The real estate market is dominated by 3 brokers in the Pacific Northwest, Windermere, John L. Scott and Coldwell Banker Bain, followed by ReMax, Prudential and Century 21. The Puget Sound Business Journal has ranked the residential real estate firms by volume and had some interesting statistics. For instance, in 2005, it showed that Excel Properties with 37 agents, had $702M in sales. But Real Property Associates, with 32 agents, had only $168M in sales. Which begs the question, what made Excel’s agents more than twice as productive as RPA’s agents? Both companies are located in metropolitan Seattle and both, presumably, market the same homes in the same neighborhoods. (As a side note, Gordon Stephenson, owner of RPA, is also on the Board of Directors of Zillow.) And then there’s Ewing and Clark. They have 58 agents, and their sales for 2005 was $400M, also more than twice RPA’s sales. Lake and Co. also had about $400M in sales, but they had to employ 91 agents to do that. Another company with almost that many agents, Fireside Homes, had only $175M in sales.
Again, why this differential in sales?
Real Property Associates just redesigned their website to add MS Virtual Earth and Zillow map searches, so maybe that will help their sales performance (though, for some reason, their pages won’t fit within my browser and I have to scroll back-and-forth, to view.) Excel Properties has bought a John L. Scott franchise, but rather than using the fancy Scott site, they’re using a Realty Generator site.
John L. Scott added MS Virtual Earth to their site and Coldwell Banker Bain followed a day or two later. A few weeks after that, Windermere went live with it’s Property Point mapping function. Then, last week, John L. Scott added home sales values, with CBBain right behind them. Now, we read that John L. Scott is advertising on Microsoft’s Virtual Earth 3D maps. John L. Scott and discount broker ZipRealty are part of a beta group of advertisers who have launched virtual billboards inside Virtual Earth 3D maps. The 3D billboards are clickable hyperlinks, and John L. Scott appears to have bought the base of the Space Needle.
So, what’s next in search functions for our local real estate firms? What will work to attract eyeballs and what’s just a gimmick? Interestingly enough, the local real estate firm with the largest number of sales per agent, Williams Marketing, doesn’t even have a search function on it’s website. Williams Marketing specializes in condominiums and does mostly site-sales, but it’s still interesting that they don’t even bother trying to capture any buyers looking for condos.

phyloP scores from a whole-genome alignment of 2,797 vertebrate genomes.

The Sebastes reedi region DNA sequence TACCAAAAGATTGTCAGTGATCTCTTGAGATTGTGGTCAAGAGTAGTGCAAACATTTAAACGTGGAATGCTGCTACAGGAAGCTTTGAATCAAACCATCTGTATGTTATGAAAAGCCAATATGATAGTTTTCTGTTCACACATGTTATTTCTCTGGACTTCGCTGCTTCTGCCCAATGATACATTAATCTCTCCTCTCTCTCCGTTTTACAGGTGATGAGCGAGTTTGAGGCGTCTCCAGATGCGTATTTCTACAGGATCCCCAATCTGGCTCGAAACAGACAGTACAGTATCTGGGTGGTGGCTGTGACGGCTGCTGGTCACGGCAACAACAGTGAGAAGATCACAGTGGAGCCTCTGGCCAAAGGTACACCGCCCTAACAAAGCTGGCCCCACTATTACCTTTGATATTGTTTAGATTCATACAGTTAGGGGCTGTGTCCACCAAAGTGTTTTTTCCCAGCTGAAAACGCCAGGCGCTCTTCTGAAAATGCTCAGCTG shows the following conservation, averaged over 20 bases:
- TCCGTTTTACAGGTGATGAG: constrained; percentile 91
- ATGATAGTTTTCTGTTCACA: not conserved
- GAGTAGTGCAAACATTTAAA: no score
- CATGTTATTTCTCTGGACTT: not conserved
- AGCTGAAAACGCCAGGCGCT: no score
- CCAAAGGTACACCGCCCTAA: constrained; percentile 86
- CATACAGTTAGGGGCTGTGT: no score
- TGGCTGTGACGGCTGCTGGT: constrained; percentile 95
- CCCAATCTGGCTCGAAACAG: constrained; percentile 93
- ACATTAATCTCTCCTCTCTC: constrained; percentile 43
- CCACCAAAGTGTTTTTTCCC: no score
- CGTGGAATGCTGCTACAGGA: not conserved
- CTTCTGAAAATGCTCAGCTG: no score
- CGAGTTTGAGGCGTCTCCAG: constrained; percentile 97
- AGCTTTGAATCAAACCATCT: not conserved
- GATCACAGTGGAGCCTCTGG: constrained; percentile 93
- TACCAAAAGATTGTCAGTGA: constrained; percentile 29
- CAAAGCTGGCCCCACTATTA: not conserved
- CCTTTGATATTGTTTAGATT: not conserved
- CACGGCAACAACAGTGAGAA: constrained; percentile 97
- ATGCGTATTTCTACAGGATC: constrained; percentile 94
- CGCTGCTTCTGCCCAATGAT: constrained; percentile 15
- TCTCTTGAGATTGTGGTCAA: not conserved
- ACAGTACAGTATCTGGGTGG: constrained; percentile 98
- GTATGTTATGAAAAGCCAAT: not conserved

Nationally, none of the top real estate search sites have interactive maps, not even www.Realtor.com. Neither does top San Francisco/Silicon Valley real estate purveyor Alain Pinel, nor does Real Living, GMAC, or the Corcoran Group.
Locally, the top real estate search site is Windermere which offers a map for viewing homes for sale via their PropertyPoint software. John L. Scott and Coldwell Banker Bain, who both use Real Tech, use Microsoft Virtual Earth. (BTW, both Scott and Bain are offering new “Home Valuations”. Except, they both call them “Comparable Sold Property Information Searches”, so it’s not mistaken for a Zestimate.)
So does having an interactive map on your site generate sales? Since the technology is still new, I think we’ll have to wait until year end sales close and assess the results at that time. Some of the more successful local brokerages such as Lake and Company, Gerrard Beattie and Knapp, and Executive Real Estate have not adopted this new technology. (Quorum which had $35M in sales, doesn’t even have a rudimentary search on its site and All American Realty, with $41M in sales, won’t even let you look at listings unless you give them your name and contact information) Time will tell whether or not this impacts their sales in the months and years to come. Newer, so-called “disruptive” sites, such as Redfin and Zip Realty didn’t even make the Puget Sound Business Journal’s list of firms ranked by sales volume for last year, but I’m guessing there will be some movement for 2006, and we may see a few other companies who have upped their PPC on Google and Yahoo such as The MLS Online, RealEstate.com, FirstExclusive, and JustListed.com — all which appear to have pretty deep PPC advertising pockets, make some in-roads onto the list. Redfin says it is paying $1000.00 a week to Google alone. Joel Burslem at Future of Real Estate Marketing has a story Searching Real Estate PPC Advertising with an estimate of what the larger online real estate sites are paying too. Interestingly enough, none of the traditional real estate players rank very highly in any organic search results, nor do they buy any sponsored links. We’ll be watching the end-of-the-year wrap-up for the results to see if all this PPC spending is paying off in sales for these “virtual” and “disruptive” real estate companies, and see how much market share of the sales they can take away from the traditional firms